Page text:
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In Trading We Sell Greed, but Fear is the True Secret
This was the first week in five that I lost money on my weekly trades in BK and yet it was the best week I had.
I started out very long loonie, thinking that a relatively hawkish BOC, the high price of oil and decent eco data would give my trades a boost. I was also bearish euro as the pair faced the turmoil of EU parliamentary elections, the slowdown in Germany and the nasty fight between Brussels and Rome.
I was right but it didn’t matter. The loonie was bid up ahead of good news and euro sold down ahead of bad data, so the story impact was minimal and prices went against me almost from the get-go. Yet in the end, I managed to lose very little money which is actually the perfect way to trade.
A few weeks ago I noted that the only way to trade successfully is with a two target process, where you take half the trade off at some short risk target and let the rest float looking to bank 2 times risk or more. That second half of the trade is basically a lottery ticket. The “long profit” trade only happens 20-25% of the time but when does hit target that pip gain is responsible for the bulk of your overall return.
This, of course, is what everyone who provides trading education sells. “Risk one dollar to make ten!” “Double your account in a month!” “Trade one hour a day and make five figures a month!” The trading business is replete with bullshit because of course, that’s what we want to hear. We not only want to make money, but we want to make “easy money” with very little risk and massive payouts on a weekly basis. All trading education appeals to our instinct for greed which of course is why most traders fail miserably.
Greed trips us up in a million different ways. It entices us to chase trades with too much size but more insidiously it makes us hold on to losers way beyond reason and prudence. Most conventional wisdom says that we lift our stops because we are afraid of losing money, but I actually think it’s the opposite. If we were truly afraid we would get out. Instead, I think we hate the idea of not making money so stay in the trade against rhyme and reason desperately trying to claw back to even one pip profit so that we can feel like a winner.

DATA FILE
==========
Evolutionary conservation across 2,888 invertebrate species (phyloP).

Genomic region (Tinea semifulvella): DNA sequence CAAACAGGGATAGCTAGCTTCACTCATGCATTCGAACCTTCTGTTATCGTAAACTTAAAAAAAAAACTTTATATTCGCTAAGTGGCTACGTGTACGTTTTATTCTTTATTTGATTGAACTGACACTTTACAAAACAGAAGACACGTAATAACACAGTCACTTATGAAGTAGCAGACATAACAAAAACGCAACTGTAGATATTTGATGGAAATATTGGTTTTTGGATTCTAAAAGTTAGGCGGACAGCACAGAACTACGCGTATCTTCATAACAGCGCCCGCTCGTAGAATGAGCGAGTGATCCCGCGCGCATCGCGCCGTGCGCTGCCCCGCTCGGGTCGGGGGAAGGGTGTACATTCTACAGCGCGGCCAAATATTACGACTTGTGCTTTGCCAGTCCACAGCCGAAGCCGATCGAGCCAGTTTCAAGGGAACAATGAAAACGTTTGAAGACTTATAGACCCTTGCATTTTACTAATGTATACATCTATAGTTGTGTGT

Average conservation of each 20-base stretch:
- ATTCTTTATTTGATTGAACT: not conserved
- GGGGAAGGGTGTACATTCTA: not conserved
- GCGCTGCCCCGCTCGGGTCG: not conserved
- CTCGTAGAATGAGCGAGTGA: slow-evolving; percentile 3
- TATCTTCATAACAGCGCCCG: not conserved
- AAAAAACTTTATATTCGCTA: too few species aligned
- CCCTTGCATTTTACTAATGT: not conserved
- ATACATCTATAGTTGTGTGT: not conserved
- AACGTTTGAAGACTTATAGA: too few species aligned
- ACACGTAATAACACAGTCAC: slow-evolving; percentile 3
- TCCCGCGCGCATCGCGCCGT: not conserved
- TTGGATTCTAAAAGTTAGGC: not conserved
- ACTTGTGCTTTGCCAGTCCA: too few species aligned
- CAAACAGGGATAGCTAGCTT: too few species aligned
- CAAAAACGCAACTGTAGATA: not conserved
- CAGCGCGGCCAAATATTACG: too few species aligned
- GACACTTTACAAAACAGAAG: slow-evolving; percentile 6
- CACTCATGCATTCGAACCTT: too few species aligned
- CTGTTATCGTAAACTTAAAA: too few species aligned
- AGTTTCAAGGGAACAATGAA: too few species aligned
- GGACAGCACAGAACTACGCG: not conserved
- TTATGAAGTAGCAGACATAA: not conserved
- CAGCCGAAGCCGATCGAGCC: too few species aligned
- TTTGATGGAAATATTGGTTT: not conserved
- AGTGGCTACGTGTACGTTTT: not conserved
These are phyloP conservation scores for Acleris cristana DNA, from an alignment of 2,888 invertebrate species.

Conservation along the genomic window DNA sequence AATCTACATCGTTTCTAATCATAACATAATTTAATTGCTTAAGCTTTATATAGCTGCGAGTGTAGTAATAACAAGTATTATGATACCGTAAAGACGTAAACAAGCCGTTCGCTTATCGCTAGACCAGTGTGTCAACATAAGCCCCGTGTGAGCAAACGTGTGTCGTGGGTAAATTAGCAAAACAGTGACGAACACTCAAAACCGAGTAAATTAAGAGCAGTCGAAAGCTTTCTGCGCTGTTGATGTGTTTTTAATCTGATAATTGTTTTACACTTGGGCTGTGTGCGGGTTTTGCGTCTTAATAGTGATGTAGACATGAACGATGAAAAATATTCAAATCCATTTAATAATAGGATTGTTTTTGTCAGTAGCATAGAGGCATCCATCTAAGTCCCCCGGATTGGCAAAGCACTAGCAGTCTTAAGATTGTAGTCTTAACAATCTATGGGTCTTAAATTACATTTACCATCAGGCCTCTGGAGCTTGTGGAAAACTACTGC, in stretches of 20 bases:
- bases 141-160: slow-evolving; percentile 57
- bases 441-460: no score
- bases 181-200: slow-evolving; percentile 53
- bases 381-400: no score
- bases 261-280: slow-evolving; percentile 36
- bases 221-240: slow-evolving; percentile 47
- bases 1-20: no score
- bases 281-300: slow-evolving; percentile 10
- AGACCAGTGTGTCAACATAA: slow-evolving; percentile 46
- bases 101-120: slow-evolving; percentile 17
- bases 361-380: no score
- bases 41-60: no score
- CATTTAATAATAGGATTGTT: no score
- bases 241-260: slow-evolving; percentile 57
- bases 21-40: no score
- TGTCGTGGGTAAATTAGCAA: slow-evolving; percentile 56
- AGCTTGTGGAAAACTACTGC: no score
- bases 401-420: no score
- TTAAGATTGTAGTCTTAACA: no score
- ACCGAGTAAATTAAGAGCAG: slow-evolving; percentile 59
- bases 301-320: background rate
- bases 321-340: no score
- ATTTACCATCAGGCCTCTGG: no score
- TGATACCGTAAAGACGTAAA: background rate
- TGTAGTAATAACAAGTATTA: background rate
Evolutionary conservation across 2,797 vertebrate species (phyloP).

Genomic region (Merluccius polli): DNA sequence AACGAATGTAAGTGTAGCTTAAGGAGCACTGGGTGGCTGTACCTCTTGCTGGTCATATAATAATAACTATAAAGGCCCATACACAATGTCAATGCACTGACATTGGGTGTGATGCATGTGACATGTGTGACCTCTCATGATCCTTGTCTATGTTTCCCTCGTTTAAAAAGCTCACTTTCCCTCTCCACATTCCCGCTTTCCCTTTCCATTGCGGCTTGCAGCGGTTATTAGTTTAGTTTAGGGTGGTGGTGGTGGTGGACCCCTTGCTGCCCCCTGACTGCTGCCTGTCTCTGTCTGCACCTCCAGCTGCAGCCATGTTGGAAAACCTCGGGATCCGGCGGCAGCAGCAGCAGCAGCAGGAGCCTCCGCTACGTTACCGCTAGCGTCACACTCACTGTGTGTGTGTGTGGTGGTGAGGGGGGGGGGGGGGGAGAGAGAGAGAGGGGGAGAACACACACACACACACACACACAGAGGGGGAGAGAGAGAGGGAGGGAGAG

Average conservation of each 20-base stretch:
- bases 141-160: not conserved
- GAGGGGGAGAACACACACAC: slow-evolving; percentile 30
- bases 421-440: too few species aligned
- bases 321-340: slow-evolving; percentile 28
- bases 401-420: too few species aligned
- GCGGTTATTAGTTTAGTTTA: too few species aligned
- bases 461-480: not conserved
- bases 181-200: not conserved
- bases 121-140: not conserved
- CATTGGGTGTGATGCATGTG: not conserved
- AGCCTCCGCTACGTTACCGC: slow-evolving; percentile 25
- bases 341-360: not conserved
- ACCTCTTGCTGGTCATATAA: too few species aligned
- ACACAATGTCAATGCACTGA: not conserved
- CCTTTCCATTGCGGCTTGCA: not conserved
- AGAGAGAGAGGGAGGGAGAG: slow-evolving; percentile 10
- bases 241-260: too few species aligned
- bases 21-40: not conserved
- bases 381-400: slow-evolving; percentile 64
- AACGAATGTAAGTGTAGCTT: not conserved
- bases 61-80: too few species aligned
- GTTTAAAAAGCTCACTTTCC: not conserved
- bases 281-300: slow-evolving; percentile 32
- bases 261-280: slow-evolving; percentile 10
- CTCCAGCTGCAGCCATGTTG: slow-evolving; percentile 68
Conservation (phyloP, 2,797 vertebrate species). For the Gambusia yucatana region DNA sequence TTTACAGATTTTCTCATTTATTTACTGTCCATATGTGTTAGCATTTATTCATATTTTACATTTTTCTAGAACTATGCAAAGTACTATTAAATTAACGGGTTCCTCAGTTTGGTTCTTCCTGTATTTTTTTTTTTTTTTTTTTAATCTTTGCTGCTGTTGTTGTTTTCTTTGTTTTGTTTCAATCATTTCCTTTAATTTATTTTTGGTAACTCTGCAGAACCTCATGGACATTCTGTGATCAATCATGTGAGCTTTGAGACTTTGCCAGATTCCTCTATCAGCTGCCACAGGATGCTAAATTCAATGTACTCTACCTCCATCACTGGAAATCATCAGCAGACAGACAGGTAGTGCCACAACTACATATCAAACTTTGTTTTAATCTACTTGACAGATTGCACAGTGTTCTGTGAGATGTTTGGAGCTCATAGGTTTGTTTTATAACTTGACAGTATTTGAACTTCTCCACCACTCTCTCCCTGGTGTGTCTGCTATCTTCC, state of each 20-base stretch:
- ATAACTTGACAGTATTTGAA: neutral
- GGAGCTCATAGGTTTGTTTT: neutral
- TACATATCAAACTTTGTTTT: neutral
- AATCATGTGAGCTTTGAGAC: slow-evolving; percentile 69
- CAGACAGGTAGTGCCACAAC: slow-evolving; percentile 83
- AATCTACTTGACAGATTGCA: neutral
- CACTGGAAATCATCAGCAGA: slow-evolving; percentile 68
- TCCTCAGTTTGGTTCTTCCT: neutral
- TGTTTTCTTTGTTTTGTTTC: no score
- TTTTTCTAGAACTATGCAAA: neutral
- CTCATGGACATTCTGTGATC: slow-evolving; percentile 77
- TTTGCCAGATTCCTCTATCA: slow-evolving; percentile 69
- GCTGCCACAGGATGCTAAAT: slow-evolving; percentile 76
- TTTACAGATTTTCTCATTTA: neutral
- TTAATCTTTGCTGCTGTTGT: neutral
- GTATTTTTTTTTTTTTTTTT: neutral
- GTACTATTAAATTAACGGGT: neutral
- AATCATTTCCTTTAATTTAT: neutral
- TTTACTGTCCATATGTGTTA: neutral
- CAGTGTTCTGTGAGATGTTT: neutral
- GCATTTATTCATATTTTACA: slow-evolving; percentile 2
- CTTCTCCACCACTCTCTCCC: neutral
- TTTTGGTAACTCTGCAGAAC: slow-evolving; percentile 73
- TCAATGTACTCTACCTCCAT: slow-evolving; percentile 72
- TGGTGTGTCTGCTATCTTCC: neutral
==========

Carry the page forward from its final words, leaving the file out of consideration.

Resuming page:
How many times have you been in a trade that was deep against you – maybe even a few pips away from the stop – and then rallied halfway to your entry thus cutting your losses significantly – but you refused to get out, hoping that it would “turn around” only of course to lose it all in the end?
I don’t think there is a retail trader out there who hasn’t done that at least a dozen times. The reality, of course, is that it is really hard to take losses just when things are starting to look up which is why I don’t even try. Our instinct for greed is impossible to tame so I prefer to work on my defensive skills. The beauty of short/long exit structure is that it locks in a small profit and instantly goes to breakeven ensuring that you won’t lose money on the trade. It essentially creates an institutional process for fear. And fear is highly undervalued in my opinion. Fear is the key factor that keeps us alive. Fear is what makes us spit out tainted food so we don’t get poisoned. Fear is what keeps us from crossing a five-lane highway in the middle of rush hour. Fear is what keeps us from rollerblading down a 3000-foot mountain road without a helmet ( Yes my younger stupider self actually did that once )
Unlike the romantic notion of bravery which gets all the accolades fear never gets good press, but as General Patton once said, “The object of war is not to die for your country but to make the other bastard die for his.”
Trading is very much the same way. Returns are made not through big gains but through avoidance of massive losses. Last week I was able to lock down small gains in EURGBP and EURCAD shorts before they blew up against me and that kept my weekly loss very manageable and kept my overall pip tally way in the green.
Hooray for fear. It’s the secret to trading.